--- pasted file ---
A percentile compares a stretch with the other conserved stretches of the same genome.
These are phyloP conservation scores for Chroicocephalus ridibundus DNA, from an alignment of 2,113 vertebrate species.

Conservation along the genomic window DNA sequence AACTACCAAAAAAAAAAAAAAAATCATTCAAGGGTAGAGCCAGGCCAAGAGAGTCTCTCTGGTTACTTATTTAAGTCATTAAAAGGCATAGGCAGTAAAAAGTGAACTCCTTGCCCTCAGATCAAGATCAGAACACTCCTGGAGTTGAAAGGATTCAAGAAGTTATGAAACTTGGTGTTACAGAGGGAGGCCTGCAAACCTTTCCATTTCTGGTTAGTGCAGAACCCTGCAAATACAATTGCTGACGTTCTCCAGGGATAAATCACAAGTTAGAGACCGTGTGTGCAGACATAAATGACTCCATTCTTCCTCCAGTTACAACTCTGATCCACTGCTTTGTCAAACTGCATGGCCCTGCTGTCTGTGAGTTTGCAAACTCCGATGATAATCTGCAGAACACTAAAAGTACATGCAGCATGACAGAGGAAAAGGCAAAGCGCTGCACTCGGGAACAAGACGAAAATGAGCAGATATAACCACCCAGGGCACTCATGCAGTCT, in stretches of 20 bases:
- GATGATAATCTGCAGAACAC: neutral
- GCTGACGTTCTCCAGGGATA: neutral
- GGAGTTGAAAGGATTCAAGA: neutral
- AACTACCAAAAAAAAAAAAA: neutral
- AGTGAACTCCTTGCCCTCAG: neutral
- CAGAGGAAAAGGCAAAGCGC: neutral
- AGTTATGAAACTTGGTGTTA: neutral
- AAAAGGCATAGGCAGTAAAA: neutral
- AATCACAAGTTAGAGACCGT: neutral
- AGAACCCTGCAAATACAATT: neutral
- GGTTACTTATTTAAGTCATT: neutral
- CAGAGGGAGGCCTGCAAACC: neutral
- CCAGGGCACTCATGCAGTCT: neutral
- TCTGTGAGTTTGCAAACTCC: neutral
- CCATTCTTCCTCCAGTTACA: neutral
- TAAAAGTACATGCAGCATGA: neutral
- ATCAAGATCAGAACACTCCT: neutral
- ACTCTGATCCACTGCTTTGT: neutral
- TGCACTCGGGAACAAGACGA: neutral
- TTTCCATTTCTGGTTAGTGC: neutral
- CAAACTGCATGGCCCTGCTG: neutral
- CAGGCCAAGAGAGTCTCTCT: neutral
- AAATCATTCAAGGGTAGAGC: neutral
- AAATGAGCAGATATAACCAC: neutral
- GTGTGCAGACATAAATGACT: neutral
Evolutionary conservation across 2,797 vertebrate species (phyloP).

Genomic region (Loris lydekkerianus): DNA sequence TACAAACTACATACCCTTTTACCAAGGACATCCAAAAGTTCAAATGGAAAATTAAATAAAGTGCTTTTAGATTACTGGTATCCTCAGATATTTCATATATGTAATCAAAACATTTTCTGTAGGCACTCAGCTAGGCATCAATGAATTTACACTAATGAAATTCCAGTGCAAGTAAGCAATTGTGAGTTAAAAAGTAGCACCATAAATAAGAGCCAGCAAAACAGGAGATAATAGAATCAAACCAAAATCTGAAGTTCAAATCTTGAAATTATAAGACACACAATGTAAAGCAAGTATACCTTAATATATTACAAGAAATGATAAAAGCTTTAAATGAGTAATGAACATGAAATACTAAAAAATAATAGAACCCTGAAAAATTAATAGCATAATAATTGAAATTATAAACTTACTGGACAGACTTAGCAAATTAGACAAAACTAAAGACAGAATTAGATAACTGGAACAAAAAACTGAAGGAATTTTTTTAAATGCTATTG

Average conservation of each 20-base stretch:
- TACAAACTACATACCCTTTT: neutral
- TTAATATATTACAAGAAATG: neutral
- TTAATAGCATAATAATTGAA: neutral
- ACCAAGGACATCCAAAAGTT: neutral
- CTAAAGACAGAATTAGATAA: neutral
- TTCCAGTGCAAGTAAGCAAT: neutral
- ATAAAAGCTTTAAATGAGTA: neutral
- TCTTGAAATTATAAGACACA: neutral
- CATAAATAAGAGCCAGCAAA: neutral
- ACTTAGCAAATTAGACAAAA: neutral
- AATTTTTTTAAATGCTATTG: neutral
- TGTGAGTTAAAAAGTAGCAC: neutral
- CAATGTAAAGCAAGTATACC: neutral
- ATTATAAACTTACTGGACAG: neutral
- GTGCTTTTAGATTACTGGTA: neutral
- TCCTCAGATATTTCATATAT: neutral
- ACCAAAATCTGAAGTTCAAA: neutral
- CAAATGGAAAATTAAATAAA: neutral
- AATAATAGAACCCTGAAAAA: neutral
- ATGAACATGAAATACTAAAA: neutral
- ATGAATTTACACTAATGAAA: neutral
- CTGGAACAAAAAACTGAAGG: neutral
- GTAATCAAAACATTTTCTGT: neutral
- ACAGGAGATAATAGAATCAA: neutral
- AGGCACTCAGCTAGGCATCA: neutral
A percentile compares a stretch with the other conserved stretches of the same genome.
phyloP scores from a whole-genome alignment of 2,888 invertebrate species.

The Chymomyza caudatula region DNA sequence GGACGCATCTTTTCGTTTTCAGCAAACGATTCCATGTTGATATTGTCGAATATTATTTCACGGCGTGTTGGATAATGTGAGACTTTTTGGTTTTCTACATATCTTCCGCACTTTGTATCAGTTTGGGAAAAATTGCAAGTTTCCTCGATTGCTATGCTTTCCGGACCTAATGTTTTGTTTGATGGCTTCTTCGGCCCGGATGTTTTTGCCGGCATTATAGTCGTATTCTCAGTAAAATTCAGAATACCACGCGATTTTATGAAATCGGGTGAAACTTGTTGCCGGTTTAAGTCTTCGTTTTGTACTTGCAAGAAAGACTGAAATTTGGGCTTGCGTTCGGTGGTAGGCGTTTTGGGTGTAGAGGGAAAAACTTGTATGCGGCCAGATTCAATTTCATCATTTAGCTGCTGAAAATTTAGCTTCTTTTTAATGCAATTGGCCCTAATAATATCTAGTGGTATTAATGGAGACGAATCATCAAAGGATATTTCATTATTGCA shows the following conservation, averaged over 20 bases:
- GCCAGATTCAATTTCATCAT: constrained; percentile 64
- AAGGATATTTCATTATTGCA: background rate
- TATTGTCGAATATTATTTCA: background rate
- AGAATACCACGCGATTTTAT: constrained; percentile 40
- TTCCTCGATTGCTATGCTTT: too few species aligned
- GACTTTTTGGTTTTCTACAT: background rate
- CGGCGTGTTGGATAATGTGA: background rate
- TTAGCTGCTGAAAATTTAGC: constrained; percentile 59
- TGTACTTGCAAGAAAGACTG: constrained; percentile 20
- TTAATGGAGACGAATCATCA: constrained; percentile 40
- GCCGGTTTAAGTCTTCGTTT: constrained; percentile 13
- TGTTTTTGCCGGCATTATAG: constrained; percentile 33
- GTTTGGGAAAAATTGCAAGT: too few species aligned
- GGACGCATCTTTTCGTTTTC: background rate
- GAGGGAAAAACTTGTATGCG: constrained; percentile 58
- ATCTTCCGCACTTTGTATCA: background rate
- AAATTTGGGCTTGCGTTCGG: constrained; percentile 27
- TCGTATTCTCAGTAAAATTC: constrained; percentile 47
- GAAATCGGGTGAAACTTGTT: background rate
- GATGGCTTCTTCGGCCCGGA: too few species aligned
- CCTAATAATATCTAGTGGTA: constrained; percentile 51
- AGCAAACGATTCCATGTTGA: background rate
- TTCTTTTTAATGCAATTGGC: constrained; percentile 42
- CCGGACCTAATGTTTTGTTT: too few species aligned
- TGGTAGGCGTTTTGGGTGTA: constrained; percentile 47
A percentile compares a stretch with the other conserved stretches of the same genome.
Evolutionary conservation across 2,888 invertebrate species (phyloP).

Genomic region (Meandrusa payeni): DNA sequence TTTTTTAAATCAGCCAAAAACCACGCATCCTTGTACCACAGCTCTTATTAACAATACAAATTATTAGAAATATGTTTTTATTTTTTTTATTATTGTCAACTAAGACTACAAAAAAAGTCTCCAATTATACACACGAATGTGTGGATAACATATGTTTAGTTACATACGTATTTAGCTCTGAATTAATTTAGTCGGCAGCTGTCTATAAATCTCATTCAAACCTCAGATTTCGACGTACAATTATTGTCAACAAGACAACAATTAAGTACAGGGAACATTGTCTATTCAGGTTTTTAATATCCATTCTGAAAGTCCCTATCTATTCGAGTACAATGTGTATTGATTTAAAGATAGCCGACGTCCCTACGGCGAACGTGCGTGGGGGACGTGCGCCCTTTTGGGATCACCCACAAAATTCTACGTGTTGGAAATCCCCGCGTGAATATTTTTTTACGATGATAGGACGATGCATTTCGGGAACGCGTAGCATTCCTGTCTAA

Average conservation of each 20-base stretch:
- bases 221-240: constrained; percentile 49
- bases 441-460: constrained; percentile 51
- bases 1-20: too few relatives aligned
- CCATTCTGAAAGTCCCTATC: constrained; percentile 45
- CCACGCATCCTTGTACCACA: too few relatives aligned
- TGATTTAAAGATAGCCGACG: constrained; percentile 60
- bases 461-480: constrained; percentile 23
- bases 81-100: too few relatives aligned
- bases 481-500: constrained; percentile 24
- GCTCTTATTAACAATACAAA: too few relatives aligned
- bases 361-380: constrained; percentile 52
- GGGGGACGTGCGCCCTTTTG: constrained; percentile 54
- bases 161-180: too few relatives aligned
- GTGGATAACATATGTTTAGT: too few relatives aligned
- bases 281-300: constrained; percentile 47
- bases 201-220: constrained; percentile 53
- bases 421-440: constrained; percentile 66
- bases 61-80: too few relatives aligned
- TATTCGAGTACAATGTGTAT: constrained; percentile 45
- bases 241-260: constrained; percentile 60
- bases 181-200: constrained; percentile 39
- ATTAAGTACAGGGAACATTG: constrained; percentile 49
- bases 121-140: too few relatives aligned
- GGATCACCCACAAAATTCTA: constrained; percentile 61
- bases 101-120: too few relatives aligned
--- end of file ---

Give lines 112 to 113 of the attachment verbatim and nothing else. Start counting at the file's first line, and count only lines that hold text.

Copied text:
- GGATCACCCACAAAATTCTA: constrained; percentile 61
- bases 101-120: too few relatives aligned